U.S. Team Applications for the next National Model UN (NMUN) conference will be announced ASAP.
INSTRUCTIONS TO APPLY: This application is for anyone interested in attending the National Model UN (NMUN) virtual conference with Stockton Model UN. The cost will be announced.
Optional course credit: In the spring semester, students can register in the 4-credit course “GSS 2635: UN Experience” and can complete part of their required coursework by participating in this conference.
Conditions and Requirements to Apply:
- Attend ALL club meetings every Thursday at 4:30pm
- Complete and submit all assignments required by Stockton Model UN Head Delegates and Faculty Advisor (e.g., position papers, country background worksheets, draft speeches)
- Attend and participate in ALL club events that semester
- Participate in ALL conference-related events during the conference (a no tolerance policy)
- Follow NMUN Rules
- Follow code of conduct and dress code as described in the NMUN Delegate Guide
- Abide by Stockton University’s Code of Conduct and Bias Free rules and regulations
Please email Dr. Tina Zappile (faculty advisor) at email@example.com with any questions!
A Note on Country Assignments: Countries are assigned to schools based on a list of preferences and most importantly, size of delegation (or number of student delegates) attending a conference. Stockton's previous country assignments are located in the Awards & Conference Archives tab and show the diversity of countries we have represented. Typically we rotate our preferences for country assignments, moving to a different region and country each year and aiming for a balance of Western and non-Western countries.
The primary reason we frequently represent non-Western countries is that it provides the best learning opportunity for our students. We take our responsibility to accurately reflect the world system seriously, and do not make light of the positions and actions of the countries that we represent. For example, in the year our students were assigned to both North Korea and Luxembourg the training process involved a comparison of those two countries’ interests, positions, and proposed solutions for assigned topics. Further, our students met with representatives at the State Department in D.C. to learn about how that country behaves in diplomatic meetings with the U.S. and within the UN system. That team, and their training process, is a great example of why we often represent non-Western countries that fail to live up to the values of the UN system. Through that process, our students are forced to learn the policy preferences of a government that they disagree with, and then they have to figure out how to communicate those preferences and interests in their assigned UN committee. They learned firsthand how other countries pressure them to try to get them to change, and how treaties and agreements need to be designed in order to be more effective. It’s the other side of the coin, where our students get to learn exactly what the limits of global governance are when they represent a country that frequently violates human rights, degrades the environment, wages violent conflict, and more. It also demonstrates the reality of diplomacy, where the diplomats sometimes behave in some unexpected ways. Students from the U.S. and other Western countries often make assumptions about how leaders of non-Western countries behave, but actually representing them forces them to learn the realities of the world system for better and for worse. It also highlights the difference between a country’s government and their policies, versus the people living in the country. Part of learning about the world requires learning about authoritarian regimes and how they operate, to the detriment of their own people. It also requires learning about how diplomacy and global governance works, as a way to identify opportunities to make progress on human rights, development, and security (the 3 pillars of the UN system) when our students graduate.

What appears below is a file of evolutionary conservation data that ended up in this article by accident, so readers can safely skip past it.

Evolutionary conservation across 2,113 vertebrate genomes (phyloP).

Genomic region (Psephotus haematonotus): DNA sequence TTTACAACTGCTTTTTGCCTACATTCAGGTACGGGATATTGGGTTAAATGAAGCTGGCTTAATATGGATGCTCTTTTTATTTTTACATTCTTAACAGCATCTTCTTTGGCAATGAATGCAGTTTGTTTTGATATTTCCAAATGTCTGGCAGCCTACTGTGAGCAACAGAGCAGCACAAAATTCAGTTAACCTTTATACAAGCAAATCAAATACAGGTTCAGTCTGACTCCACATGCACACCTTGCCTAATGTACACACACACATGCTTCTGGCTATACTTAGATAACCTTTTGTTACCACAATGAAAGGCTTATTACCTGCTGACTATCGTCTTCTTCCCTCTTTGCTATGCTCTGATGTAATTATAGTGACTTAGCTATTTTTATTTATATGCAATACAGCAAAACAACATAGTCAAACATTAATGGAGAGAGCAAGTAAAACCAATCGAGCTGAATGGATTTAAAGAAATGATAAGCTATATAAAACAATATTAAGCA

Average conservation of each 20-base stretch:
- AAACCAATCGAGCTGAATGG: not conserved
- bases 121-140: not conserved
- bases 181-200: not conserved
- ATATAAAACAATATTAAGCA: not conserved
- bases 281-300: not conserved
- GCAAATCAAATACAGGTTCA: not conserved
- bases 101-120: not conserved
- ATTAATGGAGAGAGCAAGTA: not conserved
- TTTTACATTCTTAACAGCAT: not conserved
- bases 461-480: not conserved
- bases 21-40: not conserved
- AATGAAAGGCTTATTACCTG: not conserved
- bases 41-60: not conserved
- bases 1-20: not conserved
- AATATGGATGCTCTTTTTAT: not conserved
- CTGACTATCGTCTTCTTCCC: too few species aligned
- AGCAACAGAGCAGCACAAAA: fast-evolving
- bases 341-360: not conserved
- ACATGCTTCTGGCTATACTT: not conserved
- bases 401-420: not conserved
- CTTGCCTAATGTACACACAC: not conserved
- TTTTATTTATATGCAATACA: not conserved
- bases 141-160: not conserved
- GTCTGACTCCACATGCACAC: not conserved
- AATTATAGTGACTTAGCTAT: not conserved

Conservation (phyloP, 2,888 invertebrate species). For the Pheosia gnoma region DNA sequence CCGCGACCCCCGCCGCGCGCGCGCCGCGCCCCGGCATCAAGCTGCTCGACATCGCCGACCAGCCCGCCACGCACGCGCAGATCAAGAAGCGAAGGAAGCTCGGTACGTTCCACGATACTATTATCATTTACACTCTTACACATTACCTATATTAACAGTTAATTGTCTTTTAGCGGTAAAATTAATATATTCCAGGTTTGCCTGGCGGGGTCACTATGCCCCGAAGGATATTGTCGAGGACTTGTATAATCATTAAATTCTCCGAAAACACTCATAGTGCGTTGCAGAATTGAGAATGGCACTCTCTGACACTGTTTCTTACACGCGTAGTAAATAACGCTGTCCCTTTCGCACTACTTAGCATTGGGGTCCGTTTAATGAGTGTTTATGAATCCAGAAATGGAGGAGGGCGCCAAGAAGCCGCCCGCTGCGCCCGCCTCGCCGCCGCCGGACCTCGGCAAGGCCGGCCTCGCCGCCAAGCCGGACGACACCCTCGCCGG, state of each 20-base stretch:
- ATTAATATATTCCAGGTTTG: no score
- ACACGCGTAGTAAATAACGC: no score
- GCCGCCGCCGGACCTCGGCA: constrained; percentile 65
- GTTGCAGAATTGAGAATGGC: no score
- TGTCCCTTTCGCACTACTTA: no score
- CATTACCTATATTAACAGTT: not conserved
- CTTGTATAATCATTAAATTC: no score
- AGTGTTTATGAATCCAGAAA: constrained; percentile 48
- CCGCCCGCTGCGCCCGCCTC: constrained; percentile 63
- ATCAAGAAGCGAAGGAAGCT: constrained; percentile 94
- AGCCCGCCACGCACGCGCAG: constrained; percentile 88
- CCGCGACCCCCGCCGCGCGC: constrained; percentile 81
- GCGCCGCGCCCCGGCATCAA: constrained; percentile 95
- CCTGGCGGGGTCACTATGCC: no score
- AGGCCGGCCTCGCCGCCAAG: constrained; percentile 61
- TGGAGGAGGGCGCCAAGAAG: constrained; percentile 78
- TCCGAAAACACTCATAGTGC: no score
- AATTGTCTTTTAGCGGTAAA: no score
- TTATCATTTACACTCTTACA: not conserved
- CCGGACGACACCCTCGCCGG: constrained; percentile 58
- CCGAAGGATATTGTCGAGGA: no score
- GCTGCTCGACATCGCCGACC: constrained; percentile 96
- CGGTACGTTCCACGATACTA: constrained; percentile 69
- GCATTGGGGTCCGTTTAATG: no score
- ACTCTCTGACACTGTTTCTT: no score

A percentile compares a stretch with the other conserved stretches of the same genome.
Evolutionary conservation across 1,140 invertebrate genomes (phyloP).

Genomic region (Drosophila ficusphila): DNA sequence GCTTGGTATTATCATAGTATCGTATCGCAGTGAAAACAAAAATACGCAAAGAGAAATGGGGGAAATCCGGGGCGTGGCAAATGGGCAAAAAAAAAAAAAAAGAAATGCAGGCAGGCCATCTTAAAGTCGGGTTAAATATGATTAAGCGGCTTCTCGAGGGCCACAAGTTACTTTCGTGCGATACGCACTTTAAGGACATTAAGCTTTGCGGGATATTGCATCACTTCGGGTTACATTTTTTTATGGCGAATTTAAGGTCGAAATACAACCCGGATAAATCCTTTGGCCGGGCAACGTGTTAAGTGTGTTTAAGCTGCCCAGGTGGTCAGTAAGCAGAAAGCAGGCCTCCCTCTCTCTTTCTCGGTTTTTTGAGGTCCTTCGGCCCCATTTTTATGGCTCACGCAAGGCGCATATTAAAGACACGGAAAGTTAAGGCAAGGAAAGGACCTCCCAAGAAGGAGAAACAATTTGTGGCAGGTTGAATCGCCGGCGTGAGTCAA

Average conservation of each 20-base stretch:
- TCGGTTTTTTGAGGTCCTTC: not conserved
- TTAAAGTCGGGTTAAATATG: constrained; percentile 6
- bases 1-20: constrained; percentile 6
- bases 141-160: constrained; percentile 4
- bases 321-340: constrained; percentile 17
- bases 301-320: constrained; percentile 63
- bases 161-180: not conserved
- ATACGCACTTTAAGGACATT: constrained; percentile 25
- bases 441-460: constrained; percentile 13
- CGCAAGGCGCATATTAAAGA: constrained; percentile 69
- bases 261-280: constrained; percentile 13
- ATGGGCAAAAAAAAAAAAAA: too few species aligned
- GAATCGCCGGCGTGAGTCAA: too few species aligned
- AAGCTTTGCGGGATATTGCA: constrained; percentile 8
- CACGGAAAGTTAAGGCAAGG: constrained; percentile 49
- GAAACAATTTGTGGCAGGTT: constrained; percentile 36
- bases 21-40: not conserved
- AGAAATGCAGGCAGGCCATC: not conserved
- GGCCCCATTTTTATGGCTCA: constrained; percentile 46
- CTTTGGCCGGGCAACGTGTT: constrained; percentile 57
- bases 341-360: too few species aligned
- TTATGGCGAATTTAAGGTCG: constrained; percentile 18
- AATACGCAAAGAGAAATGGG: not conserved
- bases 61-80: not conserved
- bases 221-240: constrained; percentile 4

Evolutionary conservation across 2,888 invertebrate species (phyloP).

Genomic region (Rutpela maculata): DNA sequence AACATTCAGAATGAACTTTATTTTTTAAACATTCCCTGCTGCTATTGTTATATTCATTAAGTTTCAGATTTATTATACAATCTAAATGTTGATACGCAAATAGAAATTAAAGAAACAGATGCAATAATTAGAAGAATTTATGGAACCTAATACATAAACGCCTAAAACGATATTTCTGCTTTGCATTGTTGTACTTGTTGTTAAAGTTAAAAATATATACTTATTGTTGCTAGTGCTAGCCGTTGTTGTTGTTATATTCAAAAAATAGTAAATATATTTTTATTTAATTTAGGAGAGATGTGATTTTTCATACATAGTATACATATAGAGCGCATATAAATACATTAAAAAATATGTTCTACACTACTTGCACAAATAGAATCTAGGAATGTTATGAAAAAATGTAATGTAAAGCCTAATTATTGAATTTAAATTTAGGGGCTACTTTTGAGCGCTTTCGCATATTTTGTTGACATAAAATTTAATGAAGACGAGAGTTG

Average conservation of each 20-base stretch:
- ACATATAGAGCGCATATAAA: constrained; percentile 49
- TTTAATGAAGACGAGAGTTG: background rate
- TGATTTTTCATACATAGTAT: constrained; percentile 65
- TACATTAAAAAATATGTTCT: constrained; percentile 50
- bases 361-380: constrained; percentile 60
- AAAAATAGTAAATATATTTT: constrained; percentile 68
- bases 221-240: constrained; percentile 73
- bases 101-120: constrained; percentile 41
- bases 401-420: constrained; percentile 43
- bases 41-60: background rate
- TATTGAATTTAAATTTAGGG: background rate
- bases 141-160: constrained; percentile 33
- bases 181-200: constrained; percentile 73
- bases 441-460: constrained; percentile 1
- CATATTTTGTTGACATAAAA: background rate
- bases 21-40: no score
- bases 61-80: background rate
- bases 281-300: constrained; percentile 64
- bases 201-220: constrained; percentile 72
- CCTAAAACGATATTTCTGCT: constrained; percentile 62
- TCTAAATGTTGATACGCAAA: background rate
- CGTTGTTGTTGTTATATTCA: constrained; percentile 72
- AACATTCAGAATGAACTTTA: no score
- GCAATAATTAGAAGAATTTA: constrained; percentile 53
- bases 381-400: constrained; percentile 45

It can be difficult to empathize with countries with positions that our students disagree with or would actually suffer harm from if they were living in there. Empathy does not mean to side with leaders of these countries, but instead to understand their positions and their perspective. There is a huge difference between the two, and we are very careful to identify that boundary. In the world system, understanding the other side can lead to better outcomes with the possibility of avoiding war as a way to resolve disputes between countries.
Our student leaders are skilled in providing our delegates with opportunities to work through some of the personal issues they might face in representing a country whose views and behaviors contradict their personal values and are a threat to them. We address this explicitly at club meetings as part of our training, and we have a lot of experience doing this.
As the faculty leader for Model UN at Stockton, it is my hope that representing a variety of countries teaches students the realities of the world system so that they can work towards a better future. -Dr. Tina Zappile